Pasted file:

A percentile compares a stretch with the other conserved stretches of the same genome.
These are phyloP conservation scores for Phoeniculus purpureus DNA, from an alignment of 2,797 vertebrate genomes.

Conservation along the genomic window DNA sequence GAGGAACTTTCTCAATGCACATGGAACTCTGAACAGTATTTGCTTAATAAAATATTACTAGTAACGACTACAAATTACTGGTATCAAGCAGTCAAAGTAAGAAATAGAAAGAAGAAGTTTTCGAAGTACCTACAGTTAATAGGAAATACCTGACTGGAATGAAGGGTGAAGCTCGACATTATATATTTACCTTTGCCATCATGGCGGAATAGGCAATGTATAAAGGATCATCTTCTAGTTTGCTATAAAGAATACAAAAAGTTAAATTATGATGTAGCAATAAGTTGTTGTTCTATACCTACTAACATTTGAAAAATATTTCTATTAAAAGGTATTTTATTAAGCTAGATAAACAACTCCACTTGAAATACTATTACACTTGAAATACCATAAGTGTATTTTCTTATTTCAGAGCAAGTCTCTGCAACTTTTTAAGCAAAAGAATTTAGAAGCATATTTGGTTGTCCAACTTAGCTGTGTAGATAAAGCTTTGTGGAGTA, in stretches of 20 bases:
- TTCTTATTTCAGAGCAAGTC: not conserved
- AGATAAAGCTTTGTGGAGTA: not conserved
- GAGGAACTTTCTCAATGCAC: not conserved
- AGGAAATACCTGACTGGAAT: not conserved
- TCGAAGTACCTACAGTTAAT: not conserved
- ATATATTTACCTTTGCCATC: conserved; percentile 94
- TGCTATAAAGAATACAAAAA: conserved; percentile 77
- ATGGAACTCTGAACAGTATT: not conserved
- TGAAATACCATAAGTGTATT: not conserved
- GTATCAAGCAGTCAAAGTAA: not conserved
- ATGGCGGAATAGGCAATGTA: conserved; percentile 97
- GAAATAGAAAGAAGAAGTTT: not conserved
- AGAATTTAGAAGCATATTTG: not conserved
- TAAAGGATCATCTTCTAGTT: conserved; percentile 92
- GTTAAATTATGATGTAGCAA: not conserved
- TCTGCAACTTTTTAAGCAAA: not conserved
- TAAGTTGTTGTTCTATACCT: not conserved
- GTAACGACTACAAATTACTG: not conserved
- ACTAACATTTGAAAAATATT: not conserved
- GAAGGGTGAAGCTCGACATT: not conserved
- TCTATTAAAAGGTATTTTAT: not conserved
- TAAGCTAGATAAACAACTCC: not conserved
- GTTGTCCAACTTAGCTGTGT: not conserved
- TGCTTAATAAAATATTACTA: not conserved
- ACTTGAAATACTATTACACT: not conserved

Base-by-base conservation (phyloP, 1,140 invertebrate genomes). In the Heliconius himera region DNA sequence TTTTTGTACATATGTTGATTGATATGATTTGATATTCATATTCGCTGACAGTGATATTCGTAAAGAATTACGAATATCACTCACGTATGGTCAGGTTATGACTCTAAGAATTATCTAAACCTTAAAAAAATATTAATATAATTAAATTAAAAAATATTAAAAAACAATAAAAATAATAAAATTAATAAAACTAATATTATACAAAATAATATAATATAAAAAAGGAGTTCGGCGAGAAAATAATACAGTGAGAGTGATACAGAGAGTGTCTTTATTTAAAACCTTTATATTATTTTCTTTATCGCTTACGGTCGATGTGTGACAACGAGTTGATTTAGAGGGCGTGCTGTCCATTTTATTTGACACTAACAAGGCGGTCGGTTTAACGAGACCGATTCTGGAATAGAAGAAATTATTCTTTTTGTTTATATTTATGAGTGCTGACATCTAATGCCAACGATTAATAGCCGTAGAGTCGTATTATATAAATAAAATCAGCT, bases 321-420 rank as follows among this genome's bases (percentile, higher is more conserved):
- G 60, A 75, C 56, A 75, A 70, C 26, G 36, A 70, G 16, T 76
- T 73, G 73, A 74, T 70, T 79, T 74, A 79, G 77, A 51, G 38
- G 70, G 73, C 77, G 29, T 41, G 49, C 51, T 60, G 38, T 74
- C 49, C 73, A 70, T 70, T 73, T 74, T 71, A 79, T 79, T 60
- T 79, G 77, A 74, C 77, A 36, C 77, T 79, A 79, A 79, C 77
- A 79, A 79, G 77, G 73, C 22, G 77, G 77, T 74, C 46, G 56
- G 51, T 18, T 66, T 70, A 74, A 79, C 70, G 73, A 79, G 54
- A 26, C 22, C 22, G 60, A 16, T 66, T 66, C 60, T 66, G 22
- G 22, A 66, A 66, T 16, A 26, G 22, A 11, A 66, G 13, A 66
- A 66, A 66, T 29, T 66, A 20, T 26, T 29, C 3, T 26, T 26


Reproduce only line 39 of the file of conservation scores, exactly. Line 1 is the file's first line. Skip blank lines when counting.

- A 66, A 66, T 29, T 66, A 20, T 26, T 29, C 3, T 26, T 26